Baroness Warsi, the first Muslim to sit in Cabinet, has warned David Cameron's speech urging Muslims not to "quietly condone" terrorist groups has "demonised" those fighting extremism.
The former Foreign Office Minister and Conservative party co-chair told the Murnaghan show on Sky News that Mr Cameron's controversial remarks have "lost sections of the Muslim community".
Extracts briefed from a speech Mr Cameron gave to a global security summit in Slovakia led to a rash of front-page headlines last week.
Baroness Warsi said the emphasis was "mis-judged" and "ill-advised", and gave the impression that "Muslims are part of the problem, not part of the solution".
The Tory peer said: "I agree there a few hundred people who believe in the Isis ideology, and it is why they choose to go to Syria and Iraq.
"And I also agree there are a few thousand who support the few hundred who decide to travel.
"But I disagree with the view that you label a community of over three million – you demonise a community of over three million – because of the actions of a few hundred or a few thousand."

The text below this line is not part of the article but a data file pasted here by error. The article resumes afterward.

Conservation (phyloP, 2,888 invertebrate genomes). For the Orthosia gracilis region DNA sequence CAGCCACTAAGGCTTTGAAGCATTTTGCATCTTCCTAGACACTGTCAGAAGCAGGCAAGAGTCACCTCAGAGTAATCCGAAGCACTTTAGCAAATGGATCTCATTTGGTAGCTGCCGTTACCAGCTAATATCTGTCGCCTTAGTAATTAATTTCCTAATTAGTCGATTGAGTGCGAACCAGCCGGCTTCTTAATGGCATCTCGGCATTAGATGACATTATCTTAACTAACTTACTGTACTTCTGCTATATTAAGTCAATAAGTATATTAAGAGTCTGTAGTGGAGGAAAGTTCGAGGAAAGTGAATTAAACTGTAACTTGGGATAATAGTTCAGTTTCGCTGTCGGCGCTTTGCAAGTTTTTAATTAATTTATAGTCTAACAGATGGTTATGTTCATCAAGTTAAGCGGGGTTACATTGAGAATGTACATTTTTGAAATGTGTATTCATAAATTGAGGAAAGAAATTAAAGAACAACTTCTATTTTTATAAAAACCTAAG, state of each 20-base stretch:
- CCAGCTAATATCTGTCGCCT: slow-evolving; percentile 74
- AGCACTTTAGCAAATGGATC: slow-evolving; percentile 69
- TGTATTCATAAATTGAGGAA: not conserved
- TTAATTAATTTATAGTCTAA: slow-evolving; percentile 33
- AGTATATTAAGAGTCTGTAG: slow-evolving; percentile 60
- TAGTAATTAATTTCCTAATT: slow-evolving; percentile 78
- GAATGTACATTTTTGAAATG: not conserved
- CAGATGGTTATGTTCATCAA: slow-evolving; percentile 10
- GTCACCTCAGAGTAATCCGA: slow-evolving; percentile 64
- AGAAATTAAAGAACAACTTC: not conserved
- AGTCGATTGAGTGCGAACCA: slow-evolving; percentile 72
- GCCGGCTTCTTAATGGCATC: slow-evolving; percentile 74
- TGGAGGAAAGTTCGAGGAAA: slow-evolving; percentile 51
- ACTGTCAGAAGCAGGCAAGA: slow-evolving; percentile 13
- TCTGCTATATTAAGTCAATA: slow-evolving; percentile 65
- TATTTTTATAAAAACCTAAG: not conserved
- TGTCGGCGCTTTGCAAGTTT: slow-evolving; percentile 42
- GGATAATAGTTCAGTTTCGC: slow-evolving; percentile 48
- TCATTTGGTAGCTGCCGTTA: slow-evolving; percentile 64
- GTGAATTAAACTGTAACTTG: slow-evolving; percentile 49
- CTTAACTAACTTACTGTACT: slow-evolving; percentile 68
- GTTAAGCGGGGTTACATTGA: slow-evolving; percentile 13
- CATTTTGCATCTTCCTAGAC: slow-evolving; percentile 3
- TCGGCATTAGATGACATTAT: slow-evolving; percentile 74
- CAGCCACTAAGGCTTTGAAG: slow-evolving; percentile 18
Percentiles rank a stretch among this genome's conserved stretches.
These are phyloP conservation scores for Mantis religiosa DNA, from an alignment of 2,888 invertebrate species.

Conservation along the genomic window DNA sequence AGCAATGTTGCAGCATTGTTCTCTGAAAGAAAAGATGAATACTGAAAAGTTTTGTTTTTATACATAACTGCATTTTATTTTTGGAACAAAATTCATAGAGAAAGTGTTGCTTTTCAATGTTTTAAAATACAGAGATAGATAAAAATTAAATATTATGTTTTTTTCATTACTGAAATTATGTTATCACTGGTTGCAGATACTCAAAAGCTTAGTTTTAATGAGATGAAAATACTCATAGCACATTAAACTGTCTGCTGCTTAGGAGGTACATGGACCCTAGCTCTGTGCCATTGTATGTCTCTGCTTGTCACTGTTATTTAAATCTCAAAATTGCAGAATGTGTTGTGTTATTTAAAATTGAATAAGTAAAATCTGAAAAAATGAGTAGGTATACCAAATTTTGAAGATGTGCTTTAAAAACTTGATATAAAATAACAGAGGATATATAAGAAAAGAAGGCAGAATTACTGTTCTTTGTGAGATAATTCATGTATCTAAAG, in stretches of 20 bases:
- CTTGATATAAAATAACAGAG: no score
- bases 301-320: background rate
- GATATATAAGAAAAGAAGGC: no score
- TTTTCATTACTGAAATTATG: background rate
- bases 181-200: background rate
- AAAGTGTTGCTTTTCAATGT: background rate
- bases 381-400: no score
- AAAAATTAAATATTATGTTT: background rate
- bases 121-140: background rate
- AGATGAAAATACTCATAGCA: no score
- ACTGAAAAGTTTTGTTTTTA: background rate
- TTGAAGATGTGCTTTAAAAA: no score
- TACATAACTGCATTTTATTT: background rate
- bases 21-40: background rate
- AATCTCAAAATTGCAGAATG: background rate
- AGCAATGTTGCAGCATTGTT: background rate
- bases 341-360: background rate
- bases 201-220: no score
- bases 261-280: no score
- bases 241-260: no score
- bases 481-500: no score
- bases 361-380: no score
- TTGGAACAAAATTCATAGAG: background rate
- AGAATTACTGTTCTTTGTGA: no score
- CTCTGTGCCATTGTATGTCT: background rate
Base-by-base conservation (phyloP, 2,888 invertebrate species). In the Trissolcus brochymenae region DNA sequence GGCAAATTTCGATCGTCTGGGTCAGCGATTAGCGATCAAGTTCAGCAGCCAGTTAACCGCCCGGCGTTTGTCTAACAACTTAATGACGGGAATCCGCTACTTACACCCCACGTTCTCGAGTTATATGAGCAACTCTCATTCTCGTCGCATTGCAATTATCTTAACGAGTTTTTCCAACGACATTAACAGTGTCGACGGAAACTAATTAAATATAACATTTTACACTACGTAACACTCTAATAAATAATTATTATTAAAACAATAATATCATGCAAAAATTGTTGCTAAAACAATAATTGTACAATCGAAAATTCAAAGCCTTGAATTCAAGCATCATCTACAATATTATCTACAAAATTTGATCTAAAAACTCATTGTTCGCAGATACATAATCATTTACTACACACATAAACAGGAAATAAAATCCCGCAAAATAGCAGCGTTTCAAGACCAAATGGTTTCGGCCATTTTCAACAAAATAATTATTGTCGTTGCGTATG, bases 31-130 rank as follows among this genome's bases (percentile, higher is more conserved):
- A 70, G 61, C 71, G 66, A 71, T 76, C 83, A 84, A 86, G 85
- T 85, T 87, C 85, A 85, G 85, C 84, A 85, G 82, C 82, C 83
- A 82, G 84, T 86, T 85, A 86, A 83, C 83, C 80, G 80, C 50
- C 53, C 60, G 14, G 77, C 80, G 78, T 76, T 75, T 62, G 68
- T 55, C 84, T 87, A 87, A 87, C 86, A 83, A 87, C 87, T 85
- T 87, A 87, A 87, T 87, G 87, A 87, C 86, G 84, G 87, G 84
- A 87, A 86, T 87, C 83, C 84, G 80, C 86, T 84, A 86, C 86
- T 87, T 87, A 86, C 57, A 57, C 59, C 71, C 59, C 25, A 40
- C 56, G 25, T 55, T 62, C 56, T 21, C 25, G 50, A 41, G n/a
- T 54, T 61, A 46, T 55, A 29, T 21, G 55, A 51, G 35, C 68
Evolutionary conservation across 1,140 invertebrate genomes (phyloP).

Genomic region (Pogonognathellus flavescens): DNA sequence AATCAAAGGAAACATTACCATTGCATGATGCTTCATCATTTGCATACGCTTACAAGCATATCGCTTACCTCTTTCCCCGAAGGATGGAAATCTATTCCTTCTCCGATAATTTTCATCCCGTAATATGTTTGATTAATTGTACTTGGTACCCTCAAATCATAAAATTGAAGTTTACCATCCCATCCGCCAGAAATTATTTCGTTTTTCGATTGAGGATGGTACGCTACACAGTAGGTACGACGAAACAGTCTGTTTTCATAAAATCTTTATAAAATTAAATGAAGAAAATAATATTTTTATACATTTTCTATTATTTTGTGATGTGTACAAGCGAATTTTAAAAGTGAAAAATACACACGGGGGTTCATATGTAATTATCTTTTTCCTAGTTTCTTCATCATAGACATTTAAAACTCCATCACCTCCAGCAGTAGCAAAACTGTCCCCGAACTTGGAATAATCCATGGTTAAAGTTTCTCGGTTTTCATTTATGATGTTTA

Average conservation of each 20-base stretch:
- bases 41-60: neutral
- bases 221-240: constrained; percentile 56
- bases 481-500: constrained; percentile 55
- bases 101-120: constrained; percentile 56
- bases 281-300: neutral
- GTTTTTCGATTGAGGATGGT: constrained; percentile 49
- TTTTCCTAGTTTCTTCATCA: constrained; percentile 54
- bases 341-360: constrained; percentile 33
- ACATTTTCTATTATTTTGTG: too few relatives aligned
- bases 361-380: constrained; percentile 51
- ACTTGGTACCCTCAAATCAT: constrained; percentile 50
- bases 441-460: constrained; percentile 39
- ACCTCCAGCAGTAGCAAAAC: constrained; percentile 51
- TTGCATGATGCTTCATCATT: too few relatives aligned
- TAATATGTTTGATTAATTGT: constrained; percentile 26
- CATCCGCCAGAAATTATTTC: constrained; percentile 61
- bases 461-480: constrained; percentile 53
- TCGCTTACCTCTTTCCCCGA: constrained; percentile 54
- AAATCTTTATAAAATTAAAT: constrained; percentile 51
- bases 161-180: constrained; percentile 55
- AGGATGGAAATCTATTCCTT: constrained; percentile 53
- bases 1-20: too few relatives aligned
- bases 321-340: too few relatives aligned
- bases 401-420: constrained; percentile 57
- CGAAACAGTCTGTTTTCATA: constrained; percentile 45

David Cameron has "lost sections of the Muslim community" says Baroness Warsi
She said Muslim community leaders and charities were already taking action because it is the "right thing to do" and "their children are the most likely to be preyed upon".
"I don't find that helpful," she told the broadcaster of the impression the speech gave. "It disempowers those very people in British Muslim communities who on a daily basis are fighting against Isis."
She added: "Tragically, it lost sections of the Muslim community. The very people who are fighting the fights the Prime Minister wants to fight too."
The Prime Minister's warnings came just days after 12 members of the same family, which includes nine children, went missing and after travelling to Turkey following a pilgrimage to Saudi Arabia. The three Bradford sisters and their children are believed to have travelled to Syria to join extremists.
In one passage of the Prime Minister's speech sent to journalists, he said: “A troubled boy who is angry at the world, or a girl looking for an identity, for something to believe in, and there’s something that is quietly condoned online or perhaps even in parts of your local community, then it’s less of a leap to go from a British teenager to an Isil (Isis) fighter or an Isil wife than it would be for someone who hasn’t been exposed to these things.”